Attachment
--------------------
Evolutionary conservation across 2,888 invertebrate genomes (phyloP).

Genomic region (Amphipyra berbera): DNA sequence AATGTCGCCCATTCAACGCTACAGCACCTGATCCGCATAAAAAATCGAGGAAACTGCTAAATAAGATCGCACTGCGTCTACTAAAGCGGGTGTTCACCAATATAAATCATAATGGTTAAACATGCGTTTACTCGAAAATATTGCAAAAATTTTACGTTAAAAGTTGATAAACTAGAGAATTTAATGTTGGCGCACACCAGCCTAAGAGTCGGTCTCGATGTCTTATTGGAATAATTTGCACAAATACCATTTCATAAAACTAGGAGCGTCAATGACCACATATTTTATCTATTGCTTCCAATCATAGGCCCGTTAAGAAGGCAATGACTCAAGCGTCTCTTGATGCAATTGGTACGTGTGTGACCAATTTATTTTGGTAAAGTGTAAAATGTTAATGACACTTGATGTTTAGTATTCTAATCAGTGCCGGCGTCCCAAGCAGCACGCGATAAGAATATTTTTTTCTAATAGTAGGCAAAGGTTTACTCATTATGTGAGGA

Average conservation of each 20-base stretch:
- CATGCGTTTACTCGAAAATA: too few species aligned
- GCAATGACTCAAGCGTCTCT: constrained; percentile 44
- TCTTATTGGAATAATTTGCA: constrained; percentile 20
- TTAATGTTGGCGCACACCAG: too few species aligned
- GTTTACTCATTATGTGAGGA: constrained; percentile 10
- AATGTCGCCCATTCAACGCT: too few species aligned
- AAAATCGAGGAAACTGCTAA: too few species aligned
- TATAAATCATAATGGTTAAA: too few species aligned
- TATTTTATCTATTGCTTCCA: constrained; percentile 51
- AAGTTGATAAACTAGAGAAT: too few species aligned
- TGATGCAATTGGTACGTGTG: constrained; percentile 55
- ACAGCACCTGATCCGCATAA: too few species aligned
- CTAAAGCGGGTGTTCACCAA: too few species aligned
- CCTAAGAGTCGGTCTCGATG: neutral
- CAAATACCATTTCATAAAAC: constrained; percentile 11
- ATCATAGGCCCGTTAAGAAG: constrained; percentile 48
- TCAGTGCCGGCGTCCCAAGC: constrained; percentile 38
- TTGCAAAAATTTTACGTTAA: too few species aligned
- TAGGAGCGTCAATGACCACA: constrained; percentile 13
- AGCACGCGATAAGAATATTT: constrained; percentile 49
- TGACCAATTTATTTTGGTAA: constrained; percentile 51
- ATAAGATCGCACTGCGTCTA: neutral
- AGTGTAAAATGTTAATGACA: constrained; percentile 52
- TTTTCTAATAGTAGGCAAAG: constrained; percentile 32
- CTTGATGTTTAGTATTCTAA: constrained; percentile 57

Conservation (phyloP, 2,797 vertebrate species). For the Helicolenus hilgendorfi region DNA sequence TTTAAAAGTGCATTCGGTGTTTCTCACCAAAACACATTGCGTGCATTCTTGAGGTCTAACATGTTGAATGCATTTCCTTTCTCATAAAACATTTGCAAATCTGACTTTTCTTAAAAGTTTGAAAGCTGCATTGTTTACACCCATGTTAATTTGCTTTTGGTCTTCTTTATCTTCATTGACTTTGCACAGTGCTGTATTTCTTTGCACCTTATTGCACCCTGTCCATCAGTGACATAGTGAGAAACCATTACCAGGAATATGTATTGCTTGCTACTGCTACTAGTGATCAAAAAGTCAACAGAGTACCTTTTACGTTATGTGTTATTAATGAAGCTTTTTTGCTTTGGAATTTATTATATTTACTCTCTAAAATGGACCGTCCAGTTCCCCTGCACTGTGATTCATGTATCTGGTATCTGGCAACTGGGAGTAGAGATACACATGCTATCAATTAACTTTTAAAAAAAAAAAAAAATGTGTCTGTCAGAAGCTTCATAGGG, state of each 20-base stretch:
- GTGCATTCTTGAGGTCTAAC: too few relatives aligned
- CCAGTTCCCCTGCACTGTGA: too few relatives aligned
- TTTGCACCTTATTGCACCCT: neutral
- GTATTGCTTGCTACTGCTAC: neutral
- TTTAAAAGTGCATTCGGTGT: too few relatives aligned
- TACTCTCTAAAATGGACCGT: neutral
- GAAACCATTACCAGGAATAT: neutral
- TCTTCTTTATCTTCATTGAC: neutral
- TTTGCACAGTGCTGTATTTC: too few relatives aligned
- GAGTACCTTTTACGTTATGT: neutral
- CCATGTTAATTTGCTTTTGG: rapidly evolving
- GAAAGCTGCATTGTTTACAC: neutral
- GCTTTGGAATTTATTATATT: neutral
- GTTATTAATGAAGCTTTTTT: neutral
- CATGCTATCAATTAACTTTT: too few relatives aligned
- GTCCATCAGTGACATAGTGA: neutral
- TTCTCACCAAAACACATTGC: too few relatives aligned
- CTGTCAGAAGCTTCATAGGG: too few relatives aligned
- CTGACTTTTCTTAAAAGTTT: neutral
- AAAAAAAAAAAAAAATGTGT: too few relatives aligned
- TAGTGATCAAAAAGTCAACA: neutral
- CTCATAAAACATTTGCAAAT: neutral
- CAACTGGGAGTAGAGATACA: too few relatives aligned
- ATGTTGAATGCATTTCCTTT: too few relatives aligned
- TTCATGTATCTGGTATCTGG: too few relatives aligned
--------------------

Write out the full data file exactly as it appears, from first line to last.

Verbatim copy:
Evolutionary conservation across 2,888 invertebrate genomes (phyloP).

Genomic region (Amphipyra berbera): DNA sequence AATGTCGCCCATTCAACGCTACAGCACCTGATCCGCATAAAAAATCGAGGAAACTGCTAAATAAGATCGCACTGCGTCTACTAAAGCGGGTGTTCACCAATATAAATCATAATGGTTAAACATGCGTTTACTCGAAAATATTGCAAAAATTTTACGTTAAAAGTTGATAAACTAGAGAATTTAATGTTGGCGCACACCAGCCTAAGAGTCGGTCTCGATGTCTTATTGGAATAATTTGCACAAATACCATTTCATAAAACTAGGAGCGTCAATGACCACATATTTTATCTATTGCTTCCAATCATAGGCCCGTTAAGAAGGCAATGACTCAAGCGTCTCTTGATGCAATTGGTACGTGTGTGACCAATTTATTTTGGTAAAGTGTAAAATGTTAATGACACTTGATGTTTAGTATTCTAATCAGTGCCGGCGTCCCAAGCAGCACGCGATAAGAATATTTTTTTCTAATAGTAGGCAAAGGTTTACTCATTATGTGAGGA

Average conservation of each 20-base stretch:
- CATGCGTTTACTCGAAAATA: too few species aligned
- GCAATGACTCAAGCGTCTCT: constrained; percentile 44
- TCTTATTGGAATAATTTGCA: constrained; percentile 20
- TTAATGTTGGCGCACACCAG: too few species aligned
- GTTTACTCATTATGTGAGGA: constrained; percentile 10
- AATGTCGCCCATTCAACGCT: too few species aligned
- AAAATCGAGGAAACTGCTAA: too few species aligned
- TATAAATCATAATGGTTAAA: too few species aligned
- TATTTTATCTATTGCTTCCA: constrained; percentile 51
- AAGTTGATAAACTAGAGAAT: too few species aligned
- TGATGCAATTGGTACGTGTG: constrained; percentile 55
- ACAGCACCTGATCCGCATAA: too few species aligned
- CTAAAGCGGGTGTTCACCAA: too few species aligned
- CCTAAGAGTCGGTCTCGATG: neutral
- CAAATACCATTTCATAAAAC: constrained; percentile 11
- ATCATAGGCCCGTTAAGAAG: constrained; percentile 48
- TCAGTGCCGGCGTCCCAAGC: constrained; percentile 38
- TTGCAAAAATTTTACGTTAA: too few species aligned
- TAGGAGCGTCAATGACCACA: constrained; percentile 13
- AGCACGCGATAAGAATATTT: constrained; percentile 49
- TGACCAATTTATTTTGGTAA: constrained; percentile 51
- ATAAGATCGCACTGCGTCTA: neutral
- AGTGTAAAATGTTAATGACA: constrained; percentile 52
- TTTTCTAATAGTAGGCAAAG: constrained; percentile 32
- CTTGATGTTTAGTATTCTAA: constrained; percentile 57

Conservation (phyloP, 2,797 vertebrate species). For the Helicolenus hilgendorfi region DNA sequence TTTAAAAGTGCATTCGGTGTTTCTCACCAAAACACATTGCGTGCATTCTTGAGGTCTAACATGTTGAATGCATTTCCTTTCTCATAAAACATTTGCAAATCTGACTTTTCTTAAAAGTTTGAAAGCTGCATTGTTTACACCCATGTTAATTTGCTTTTGGTCTTCTTTATCTTCATTGACTTTGCACAGTGCTGTATTTCTTTGCACCTTATTGCACCCTGTCCATCAGTGACATAGTGAGAAACCATTACCAGGAATATGTATTGCTTGCTACTGCTACTAGTGATCAAAAAGTCAACAGAGTACCTTTTACGTTATGTGTTATTAATGAAGCTTTTTTGCTTTGGAATTTATTATATTTACTCTCTAAAATGGACCGTCCAGTTCCCCTGCACTGTGATTCATGTATCTGGTATCTGGCAACTGGGAGTAGAGATACACATGCTATCAATTAACTTTTAAAAAAAAAAAAAAATGTGTCTGTCAGAAGCTTCATAGGG, state of each 20-base stretch:
- GTGCATTCTTGAGGTCTAAC: too few relatives aligned
- CCAGTTCCCCTGCACTGTGA: too few relatives aligned
- TTTGCACCTTATTGCACCCT: neutral
- GTATTGCTTGCTACTGCTAC: neutral
- TTTAAAAGTGCATTCGGTGT: too few relatives aligned
- TACTCTCTAAAATGGACCGT: neutral
- GAAACCATTACCAGGAATAT: neutral
- TCTTCTTTATCTTCATTGAC: neutral
- TTTGCACAGTGCTGTATTTC: too few relatives aligned
- GAGTACCTTTTACGTTATGT: neutral
- CCATGTTAATTTGCTTTTGG: rapidly evolving
- GAAAGCTGCATTGTTTACAC: neutral
- GCTTTGGAATTTATTATATT: neutral
- GTTATTAATGAAGCTTTTTT: neutral
- CATGCTATCAATTAACTTTT: too few relatives aligned
- GTCCATCAGTGACATAGTGA: neutral
- TTCTCACCAAAACACATTGC: too few relatives aligned
- CTGTCAGAAGCTTCATAGGG: too few relatives aligned
- CTGACTTTTCTTAAAAGTTT: neutral
- AAAAAAAAAAAAAAATGTGT: too few relatives aligned
- TAGTGATCAAAAAGTCAACA: neutral
- CTCATAAAACATTTGCAAAT: neutral
- CAACTGGGAGTAGAGATACA: too few relatives aligned
- ATGTTGAATGCATTTCCTTT: too few relatives aligned
- TTCATGTATCTGGTATCTGG: too few relatives aligned